By Mott Capital
Stock Market’s have been moving aggressively higher since the Presidental election, with the Dow Jones Industrial Average (DIA) closing in on 20,000, the S&P 500 (SPY) crossing 2,250 and NASDAQ composite sitting at over 5,400. It certainly feels like after the initial euphoria of pro-growth Fiscal policy coming to the US economy; the recent stock market rally has turned into something more. The EurekaHedge Hedge Fund Index show a return of for the group of about 3.50% as of November 30th, compared to the S&P 500 Total Return Index near return of 10%. It feels as though it has turned into a real chase for performance.
Adding fuel to the recent stock market fire seems like a pure lack of liquidity in the stock markets, with a rotation from fixed income flowing into the stock markets. Since the election, on November 8th 10-year US Treasury yields have surged from nearly 1.85% to 2.60% as of December 16th, while the iShares Barclays 20+ Yr Treasury Bond ETF (TLT) has fallen $130.09 to $117.14, a decline of almost 10%, over the same time.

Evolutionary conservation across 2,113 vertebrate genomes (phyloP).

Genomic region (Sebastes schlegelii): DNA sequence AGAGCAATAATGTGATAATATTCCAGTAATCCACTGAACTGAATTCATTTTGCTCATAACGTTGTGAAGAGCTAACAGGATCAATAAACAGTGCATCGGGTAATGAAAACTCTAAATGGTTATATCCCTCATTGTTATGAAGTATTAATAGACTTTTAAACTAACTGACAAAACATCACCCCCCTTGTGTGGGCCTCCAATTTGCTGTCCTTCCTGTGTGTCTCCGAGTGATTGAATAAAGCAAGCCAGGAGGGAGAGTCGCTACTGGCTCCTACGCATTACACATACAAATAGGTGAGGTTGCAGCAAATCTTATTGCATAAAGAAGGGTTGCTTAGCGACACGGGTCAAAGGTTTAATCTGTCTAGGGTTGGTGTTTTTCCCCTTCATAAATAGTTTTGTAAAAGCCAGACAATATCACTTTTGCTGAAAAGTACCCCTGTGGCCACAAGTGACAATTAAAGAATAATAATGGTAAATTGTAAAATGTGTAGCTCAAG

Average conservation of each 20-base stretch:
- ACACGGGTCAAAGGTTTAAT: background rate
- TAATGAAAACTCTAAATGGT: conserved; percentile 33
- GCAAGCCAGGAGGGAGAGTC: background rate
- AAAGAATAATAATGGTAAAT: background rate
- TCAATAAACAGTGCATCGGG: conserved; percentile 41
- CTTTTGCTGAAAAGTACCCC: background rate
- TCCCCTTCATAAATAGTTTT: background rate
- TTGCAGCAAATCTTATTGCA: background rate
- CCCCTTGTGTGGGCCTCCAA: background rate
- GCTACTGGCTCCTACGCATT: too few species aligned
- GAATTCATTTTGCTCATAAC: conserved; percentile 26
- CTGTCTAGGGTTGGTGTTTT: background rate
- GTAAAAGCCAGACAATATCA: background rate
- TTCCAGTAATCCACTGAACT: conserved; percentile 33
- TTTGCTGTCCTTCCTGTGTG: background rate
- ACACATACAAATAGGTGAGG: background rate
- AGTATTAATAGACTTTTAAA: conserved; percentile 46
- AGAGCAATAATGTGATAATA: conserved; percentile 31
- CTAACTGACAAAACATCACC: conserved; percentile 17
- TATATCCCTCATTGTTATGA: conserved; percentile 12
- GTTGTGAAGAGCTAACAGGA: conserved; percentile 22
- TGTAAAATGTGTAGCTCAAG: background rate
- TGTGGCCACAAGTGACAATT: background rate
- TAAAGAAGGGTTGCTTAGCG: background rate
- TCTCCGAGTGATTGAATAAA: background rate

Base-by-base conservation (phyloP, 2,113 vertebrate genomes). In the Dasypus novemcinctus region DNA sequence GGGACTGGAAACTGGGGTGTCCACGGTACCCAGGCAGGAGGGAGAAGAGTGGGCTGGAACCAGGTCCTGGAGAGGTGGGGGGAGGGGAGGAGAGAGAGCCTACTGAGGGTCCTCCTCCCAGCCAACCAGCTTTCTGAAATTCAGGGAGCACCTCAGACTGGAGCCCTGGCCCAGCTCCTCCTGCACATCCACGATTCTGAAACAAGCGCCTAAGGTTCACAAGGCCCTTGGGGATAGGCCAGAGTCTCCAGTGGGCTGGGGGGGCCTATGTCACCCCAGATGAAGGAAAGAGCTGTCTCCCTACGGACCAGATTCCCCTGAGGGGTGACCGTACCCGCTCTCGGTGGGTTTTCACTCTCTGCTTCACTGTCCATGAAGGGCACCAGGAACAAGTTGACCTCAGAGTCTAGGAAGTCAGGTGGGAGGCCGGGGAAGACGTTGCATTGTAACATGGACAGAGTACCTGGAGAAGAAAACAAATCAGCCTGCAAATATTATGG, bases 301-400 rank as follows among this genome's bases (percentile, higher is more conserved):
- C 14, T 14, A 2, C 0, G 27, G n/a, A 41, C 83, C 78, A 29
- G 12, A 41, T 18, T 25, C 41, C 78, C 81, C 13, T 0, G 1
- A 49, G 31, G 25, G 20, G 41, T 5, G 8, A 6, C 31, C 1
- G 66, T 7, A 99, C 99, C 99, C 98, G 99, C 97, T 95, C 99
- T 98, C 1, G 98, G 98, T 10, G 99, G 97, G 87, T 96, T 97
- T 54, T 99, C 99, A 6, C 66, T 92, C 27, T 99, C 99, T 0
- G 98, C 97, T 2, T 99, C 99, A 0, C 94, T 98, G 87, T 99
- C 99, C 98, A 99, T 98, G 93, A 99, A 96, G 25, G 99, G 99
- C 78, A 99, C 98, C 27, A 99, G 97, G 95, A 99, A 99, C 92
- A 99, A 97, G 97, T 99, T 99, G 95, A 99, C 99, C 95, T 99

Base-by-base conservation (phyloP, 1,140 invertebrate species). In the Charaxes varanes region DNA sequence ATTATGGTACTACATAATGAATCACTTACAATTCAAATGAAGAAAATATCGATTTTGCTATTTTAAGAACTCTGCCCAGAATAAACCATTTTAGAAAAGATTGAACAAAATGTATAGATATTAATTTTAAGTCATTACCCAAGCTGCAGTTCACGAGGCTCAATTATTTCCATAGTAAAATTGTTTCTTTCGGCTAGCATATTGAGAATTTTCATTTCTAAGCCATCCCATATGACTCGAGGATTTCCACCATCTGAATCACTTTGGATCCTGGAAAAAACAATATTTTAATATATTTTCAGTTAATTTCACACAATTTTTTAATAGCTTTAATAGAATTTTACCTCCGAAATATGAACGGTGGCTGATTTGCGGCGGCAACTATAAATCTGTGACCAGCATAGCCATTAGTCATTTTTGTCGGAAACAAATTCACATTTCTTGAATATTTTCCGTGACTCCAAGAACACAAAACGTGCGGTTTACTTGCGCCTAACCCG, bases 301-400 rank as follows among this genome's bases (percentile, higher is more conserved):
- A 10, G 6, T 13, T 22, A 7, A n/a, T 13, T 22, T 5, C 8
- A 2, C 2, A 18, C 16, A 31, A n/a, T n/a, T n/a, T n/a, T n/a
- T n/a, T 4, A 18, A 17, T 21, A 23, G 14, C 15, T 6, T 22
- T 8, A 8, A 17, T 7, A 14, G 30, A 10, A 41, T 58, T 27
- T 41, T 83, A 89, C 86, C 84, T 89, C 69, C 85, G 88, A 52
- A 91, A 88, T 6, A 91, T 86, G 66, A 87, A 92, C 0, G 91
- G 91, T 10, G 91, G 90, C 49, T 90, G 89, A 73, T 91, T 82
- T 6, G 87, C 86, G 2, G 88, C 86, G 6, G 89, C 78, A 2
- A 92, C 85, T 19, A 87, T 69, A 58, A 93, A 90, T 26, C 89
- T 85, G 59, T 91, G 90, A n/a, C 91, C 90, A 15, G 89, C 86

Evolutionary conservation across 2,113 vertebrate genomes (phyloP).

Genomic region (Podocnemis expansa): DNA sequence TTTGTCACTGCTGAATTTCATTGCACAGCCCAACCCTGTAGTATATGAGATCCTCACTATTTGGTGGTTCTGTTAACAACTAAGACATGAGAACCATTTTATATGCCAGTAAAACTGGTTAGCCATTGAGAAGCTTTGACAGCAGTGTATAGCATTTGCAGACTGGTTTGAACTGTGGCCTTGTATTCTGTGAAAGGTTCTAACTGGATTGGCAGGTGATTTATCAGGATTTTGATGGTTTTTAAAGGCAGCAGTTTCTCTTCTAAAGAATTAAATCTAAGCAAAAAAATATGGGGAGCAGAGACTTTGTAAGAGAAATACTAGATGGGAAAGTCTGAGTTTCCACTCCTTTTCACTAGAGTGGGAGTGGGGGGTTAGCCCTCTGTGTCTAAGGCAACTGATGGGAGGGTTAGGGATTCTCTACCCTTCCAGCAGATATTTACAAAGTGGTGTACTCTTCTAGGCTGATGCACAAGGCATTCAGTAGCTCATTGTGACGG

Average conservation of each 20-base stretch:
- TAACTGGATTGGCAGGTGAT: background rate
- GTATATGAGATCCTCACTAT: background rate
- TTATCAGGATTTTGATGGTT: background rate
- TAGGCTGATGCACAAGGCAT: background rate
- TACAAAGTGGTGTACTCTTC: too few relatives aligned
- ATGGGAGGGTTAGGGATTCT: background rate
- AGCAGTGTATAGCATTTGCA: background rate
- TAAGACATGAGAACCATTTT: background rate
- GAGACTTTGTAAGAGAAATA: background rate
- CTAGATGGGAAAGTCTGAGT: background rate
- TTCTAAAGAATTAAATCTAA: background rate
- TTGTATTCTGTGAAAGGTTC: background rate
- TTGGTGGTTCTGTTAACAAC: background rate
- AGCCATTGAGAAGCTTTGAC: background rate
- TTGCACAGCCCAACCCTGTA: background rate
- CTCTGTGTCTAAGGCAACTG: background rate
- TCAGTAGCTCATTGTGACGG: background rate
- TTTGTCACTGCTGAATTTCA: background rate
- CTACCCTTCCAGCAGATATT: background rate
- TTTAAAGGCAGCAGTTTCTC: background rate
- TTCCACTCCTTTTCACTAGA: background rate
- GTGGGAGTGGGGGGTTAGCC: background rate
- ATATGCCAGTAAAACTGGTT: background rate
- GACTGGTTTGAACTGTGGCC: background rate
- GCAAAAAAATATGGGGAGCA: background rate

In his first-quarter letter to investors of Greenlight Capital, David Einhorn lashed out at regulators. He claimed that the market is "fractured and possibly in the process of breaking completely." Q1 2021 hedge fund letters, conferences and more Einhorn claimed that many market participants and policymakers have effectively succeeded in "defunding the regulators." He pointed Read More
Meanwhile, it would seem small caps have performed extremely well during this post-election run. The iShares Russell 2000 Growth Index (ETF) (IWO) has rallied from a level of $140.14 on November 8th to $155.83 on the close of December 16th, a gain of over 11%. Small caps tend to be the most sensitive to impacts in the economy with deregulation and tax reform helping those companies perform. Meanwhile, the higher growth, higher beta component to this group has helped with the performance.
One needs to remember that the stock market never goes up in a straight line and that a pullback is likely coming at some point in 2017. It doesn’t seem out of the realm of possibility to see a minor 2-4% pull back once we turn the calendar to 2017. The first six weeks of the year could be vulnerable.